Sukkah Celebration Begins Sept. 18; All Are Welcome to the Table
The week-long Elizabethtown College Sukkah celebration will begin with a dedication ceremony Wednesday, Sept. 18 at 4 p. m. on the Brossman Commons patio. Dr. Amy Milligan, visiting assistant professor of Women and Gender Studies, and Reverend Amy Shorner-Johnson, assistant chaplain, said the dedication of the Sukkah gives the community a chance to learn about the structure of the Jewish holiday.
“Our Sukkah is a reminder of sharing interfaith hospitality and represents our desire to welcome everyone to the table,” Milligan said.
Milligan explains that Sukkot, sometimes called the “feast of tabernacles”, is a holiday celebrated by Jewish communities around the world, and it is meant to remind people of the joy life brings. Sukkot always occurs after the solemn holidays of Rosh Hashana (the Jewish New Year) and Yom Kippur (a time of atonement); this year it is observed from Sept. 18 to 25.
“Our hope is that the Sukkah will be used by many different people on campus as they enjoy the outdoors at the beginning of the fall season.”
During the holiday, a sukkah—a temporary, tent-like structure—is built to remind the Jews of the 40 years spent wandering in the desert. Traditionally, the building is used to bring the community together for meals and socializing. The Sukkah on campus will be used in much the same way. Classes and clubs can hold meetings there, and meals, studying and socializing in the Sukkah are all welcome activities. Faculty-led programs such as Milligan Munchies, Coffee with Coren and Brunch with Bergel are scheduled to aid in teaching students and faculty about the celebration of Sukkot. Students can also volunteer to help set up the sukkah.
“Our hope is that the Sukkah will be used by many different people on campus as they enjoy the outdoors at the beginning of the fall season,” Milligan said. “For many contemporary Jews, the Sukkah is a reminder that true security does not come through earthly or material possessions but rather through meaningful relationships with God, family and community,” Milligan said.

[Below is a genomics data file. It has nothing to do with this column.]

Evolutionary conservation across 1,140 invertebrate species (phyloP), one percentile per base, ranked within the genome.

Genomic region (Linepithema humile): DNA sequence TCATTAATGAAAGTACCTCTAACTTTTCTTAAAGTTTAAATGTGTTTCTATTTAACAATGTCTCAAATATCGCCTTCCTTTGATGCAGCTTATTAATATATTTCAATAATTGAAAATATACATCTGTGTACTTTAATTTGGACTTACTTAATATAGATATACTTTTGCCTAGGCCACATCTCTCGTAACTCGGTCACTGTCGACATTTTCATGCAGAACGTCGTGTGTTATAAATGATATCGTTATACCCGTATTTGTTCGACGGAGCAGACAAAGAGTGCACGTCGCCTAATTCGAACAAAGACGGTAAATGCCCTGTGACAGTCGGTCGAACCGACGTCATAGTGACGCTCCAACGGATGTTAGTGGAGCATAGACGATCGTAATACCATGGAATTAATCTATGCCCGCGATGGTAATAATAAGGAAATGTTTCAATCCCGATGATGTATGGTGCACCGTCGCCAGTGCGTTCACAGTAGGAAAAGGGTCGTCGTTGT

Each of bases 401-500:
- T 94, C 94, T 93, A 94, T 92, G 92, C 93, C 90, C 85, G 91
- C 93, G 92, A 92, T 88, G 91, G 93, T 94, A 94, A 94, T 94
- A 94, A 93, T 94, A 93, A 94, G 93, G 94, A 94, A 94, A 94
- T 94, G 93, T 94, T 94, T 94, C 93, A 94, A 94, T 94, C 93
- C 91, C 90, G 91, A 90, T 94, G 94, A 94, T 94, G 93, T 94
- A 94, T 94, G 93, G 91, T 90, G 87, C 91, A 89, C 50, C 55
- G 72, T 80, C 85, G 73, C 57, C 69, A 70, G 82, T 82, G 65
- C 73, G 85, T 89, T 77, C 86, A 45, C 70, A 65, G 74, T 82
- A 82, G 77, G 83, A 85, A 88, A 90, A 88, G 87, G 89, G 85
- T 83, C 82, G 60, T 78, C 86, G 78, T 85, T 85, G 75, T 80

Shorner-Johnson explained the connections of the College’s Sukkah celebration to our strategic goal of educating the community about other religious practices.
“While many folks may know a bit about Judaism, they are less likely to know about Sukkot,” Shorner-Johnson said. “This is a way for people to come and see without the intimidation of having to know a lot about it.” She adds that this is a holiday commonly celebrated at home, so holding a Sukkah celebration allows Jewish students to more easily practice their faith and for others to observe in a more accessible environment. She hopes that this celebration will honor and show support for Jewish students, particularly when many religious traditions outside of Christianity are forgotten.
“I also think it is important to educate others about the generous hospitality of other faiths and practices,” Shorner-Johnson said. “We hope to have more kinds of these events surrounding other religious practices.”
Milligan and Shorner-Johnson encourage all members of the campus community to explore the Sukkah at any time and learn about the holiday and Jewish traditions in general.
“Anyone can come ask questions or look around when they pass the Sukkah,” said Shorner-Johnson.
This year, various campus offices are sponsoring the Sukkah. They include Hillel, the Chaplain’s Office, the Office of Diversity and the Better Together Campaign.